Mortgage rates today, Nov. 18, and rate forecast for next week

November 18, 2023 - 5 min read

Today’s mortgage rates

Average mortgage rates barely moved yesterday, just inching upward. And that means those rates are appreciably lower than they were seven days ago. Indeed, they’re close to their lowest level since the end of September.

I’m hoping mortgage rates might not move too far next week. That’s because it’s a short week owing to the Thanksgiving holiday and no major economic data are scheduled for the period.

But there are never guarantees with these predictions. And, occasionally, weeks containing important holidays throw up volatility, perhaps because so many seasoned investors and traders are away from their desks.

Find and lock a low rate

Current mortgage and refinance rates

ProgramMortgage RateAPR*Change
Conventional 30-year fixed
Conventional 30-year fixed 7.34% 7.36% +0.04
Conventional 15-year fixed
Conventional 15-year fixed 6.76% 6.79% +0.03
Conventional 20-year fixed
Conventional 20-year fixed 7.07% 7.09% -0.11
Conventional 10-year fixed
Conventional 10-year fixed 6.66% 6.69% +0.04
30-year fixed FHA
30-year fixed FHA 6.4% 7.08% +0.02
30-year fixed VA
30-year fixed VA 6.72% 6.84% +0.05
5/1 ARM Conventional
5/1 ARM Conventional 6.19% 7.33% Unchanged
Rates are provided by our partner network, and may not reflect the market. Your rate might be different. Click here for a personalized rate quote. See our rate assumptions See our rate assumptions here.
Find and lock a low rate


Should you lock a mortgage rate today?

The possibility of a sustained and significant downward trend in mortgage rates is growing. With both inflation and the economy cooling, we’re beginning to see space for those rates to fall.

What remains unclear is when that could happen. We’ve had periods this year when mortgage rates fell farther and for longer than they so far have in the current dip. But they soon resumed their climb.

I’m hoping to revise them, perhaps within weeks, but, for now, my personal rate lock recommendations remain:

  • LOCK if closing in 7 days
  • LOCK if closing in 15 days
  • LOCK if closing in 30 days
  • LOCK if closing in 45 days
  • LOCK if closing in 60 days

However, with so much uncertainty at the moment, your instincts could easily turn out to be as good as mine — or better. So let your gut and your own tolerance for risk help guide you.

What’s moving current mortgage rates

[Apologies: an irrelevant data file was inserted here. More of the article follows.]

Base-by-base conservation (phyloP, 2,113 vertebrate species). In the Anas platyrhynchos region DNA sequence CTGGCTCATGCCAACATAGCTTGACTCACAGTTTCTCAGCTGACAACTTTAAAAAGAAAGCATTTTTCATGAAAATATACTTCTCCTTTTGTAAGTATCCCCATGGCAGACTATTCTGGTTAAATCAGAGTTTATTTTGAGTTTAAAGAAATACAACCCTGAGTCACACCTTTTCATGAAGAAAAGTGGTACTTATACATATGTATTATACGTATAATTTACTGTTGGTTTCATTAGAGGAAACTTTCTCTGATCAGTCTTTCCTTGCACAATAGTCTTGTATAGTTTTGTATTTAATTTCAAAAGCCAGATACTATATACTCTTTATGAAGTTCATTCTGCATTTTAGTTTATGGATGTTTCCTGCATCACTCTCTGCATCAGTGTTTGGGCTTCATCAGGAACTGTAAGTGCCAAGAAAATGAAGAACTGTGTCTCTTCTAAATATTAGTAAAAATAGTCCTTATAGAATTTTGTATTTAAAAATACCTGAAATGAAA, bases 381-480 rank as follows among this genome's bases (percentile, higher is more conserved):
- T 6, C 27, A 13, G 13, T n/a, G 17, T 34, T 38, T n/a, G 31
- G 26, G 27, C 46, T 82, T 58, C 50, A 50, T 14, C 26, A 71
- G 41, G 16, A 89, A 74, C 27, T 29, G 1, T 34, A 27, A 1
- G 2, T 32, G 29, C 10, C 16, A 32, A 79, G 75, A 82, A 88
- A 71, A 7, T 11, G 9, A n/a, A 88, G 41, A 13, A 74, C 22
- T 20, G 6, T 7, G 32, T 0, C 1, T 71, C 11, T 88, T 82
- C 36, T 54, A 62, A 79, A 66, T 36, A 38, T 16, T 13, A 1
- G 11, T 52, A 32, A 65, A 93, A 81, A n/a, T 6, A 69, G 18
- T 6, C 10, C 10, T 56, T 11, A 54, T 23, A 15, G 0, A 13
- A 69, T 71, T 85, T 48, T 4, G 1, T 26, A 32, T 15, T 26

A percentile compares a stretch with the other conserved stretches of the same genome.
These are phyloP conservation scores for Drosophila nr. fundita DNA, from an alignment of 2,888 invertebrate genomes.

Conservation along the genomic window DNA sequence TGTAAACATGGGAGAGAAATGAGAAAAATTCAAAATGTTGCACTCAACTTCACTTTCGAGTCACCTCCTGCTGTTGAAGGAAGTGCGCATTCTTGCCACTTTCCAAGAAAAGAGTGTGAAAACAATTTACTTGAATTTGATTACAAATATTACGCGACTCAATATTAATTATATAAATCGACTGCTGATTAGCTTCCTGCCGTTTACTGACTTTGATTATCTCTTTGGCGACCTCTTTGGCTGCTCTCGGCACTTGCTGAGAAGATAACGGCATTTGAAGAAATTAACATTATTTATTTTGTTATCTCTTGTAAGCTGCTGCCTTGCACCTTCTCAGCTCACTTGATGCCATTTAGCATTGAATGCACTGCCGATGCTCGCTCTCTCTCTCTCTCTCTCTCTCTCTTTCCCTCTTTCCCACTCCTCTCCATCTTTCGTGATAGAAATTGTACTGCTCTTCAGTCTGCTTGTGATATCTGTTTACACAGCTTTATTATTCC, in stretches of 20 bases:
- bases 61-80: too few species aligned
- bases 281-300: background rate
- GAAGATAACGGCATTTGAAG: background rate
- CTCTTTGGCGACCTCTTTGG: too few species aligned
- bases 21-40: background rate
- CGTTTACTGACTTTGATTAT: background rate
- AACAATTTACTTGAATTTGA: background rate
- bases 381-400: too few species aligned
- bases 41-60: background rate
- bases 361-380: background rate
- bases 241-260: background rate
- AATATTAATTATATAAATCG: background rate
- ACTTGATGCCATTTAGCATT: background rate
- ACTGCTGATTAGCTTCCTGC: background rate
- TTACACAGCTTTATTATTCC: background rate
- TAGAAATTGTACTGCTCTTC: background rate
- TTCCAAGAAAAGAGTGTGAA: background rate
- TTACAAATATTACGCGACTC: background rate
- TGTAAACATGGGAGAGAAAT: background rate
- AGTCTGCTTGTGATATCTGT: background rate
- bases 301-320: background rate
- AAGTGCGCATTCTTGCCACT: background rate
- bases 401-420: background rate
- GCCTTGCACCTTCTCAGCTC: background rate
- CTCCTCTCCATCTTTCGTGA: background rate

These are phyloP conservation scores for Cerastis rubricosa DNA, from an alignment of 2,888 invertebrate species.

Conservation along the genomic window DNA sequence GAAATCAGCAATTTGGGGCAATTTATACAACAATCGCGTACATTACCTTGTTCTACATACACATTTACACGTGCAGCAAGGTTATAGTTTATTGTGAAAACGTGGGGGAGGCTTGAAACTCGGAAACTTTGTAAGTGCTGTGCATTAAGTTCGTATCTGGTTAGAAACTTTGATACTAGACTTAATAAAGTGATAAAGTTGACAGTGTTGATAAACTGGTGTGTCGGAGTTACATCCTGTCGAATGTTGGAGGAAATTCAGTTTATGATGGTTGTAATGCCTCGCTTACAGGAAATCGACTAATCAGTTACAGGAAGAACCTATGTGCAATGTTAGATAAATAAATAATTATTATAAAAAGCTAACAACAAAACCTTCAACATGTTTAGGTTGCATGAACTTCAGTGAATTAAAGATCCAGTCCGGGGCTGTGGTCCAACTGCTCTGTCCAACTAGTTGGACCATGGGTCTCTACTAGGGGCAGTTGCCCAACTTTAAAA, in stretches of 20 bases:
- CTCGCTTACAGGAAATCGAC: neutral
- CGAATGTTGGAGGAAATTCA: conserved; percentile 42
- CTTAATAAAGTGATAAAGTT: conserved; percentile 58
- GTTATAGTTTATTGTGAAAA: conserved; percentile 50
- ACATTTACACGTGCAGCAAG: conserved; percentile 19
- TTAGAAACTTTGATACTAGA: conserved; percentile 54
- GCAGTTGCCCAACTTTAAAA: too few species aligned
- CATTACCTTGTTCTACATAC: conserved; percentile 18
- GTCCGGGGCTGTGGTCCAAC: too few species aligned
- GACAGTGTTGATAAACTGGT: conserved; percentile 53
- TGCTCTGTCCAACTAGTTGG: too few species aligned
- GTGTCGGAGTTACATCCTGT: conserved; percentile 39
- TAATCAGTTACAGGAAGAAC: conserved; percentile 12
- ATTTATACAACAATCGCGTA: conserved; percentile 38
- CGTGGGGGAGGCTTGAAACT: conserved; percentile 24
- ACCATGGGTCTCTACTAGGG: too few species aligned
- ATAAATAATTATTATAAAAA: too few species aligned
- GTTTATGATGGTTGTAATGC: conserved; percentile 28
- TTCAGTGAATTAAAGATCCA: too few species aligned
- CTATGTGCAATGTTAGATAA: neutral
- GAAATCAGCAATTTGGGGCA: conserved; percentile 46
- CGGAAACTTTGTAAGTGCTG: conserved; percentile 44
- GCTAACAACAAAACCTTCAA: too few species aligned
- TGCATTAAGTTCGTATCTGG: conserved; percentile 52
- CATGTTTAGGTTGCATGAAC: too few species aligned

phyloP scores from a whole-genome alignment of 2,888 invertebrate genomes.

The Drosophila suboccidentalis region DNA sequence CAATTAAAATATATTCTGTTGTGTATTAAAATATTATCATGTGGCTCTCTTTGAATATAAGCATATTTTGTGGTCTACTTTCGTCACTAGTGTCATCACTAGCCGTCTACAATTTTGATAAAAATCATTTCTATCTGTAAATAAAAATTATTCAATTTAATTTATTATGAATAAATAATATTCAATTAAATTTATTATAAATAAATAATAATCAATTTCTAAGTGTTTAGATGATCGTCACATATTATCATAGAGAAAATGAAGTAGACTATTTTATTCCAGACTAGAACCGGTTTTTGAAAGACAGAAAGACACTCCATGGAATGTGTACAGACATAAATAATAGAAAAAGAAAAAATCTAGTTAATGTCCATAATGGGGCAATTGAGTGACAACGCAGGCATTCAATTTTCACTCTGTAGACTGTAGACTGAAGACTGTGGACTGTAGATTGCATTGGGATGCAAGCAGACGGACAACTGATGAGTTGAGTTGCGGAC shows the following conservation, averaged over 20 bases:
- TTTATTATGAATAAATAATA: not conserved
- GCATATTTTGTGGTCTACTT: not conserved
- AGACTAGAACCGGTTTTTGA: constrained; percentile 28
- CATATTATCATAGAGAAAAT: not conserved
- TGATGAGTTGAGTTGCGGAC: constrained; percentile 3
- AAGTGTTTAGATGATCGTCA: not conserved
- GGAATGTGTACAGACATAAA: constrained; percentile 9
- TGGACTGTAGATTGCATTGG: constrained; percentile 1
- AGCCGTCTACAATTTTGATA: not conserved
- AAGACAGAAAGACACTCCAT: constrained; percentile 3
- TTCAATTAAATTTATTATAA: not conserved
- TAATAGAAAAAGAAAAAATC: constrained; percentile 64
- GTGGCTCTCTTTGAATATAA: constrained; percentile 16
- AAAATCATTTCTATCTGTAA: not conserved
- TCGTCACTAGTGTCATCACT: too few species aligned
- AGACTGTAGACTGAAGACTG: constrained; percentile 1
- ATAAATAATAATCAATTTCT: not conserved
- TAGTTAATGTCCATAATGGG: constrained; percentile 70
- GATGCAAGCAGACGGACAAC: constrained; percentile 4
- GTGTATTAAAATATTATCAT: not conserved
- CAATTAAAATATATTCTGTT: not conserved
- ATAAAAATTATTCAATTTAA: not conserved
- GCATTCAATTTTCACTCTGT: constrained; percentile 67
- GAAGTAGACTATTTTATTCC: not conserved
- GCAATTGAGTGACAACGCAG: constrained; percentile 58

Next week

There’s a good chance next week will be a non-event for mortgage rates. It’s a short holiday week with little on the calendar that typically moves mortgage rates far.

Normally, I’d be making a big deal about a Federal Reserve publication due next Tuesday afternoon. That document is the minutes of the last meeting of the Fed’s rate-setting committee.

And investors and analysts usually pore over those, hoping for hints about future hikes or cuts in general interest rates. But, this time, markets reckon they know what the Fed’s thinking about those. And they’ll probably assume that anything in the minutes that contradicts their current narrative is either out of date or irrelevant.

Three other reports next week have the potential to influence mortgage rates. But they don’t usually move them far.

First up, is Wednesday’s final reading of consumer sentiment in November. How consumers perceive the economy is important for growth.

The other two, which arrive next Friday, are non-identical twins. They’re both initial November readings of purchasing managers’ indexes (PMIs) from S&P. One measures purchasing activity in the manufacturing sector and the other gauges the same thing in the services sector. Markets are expecting both to decline modestly to reflect what most think is a slowing economy.

Economic reports next week

See the last section for details about the more important economic reports next week.

In the following list of next week’s reports, only those in bold typically have the potential to affect mortgage rates appreciably. The others probably won’t have much impact unless they contain shockingly good or bad data.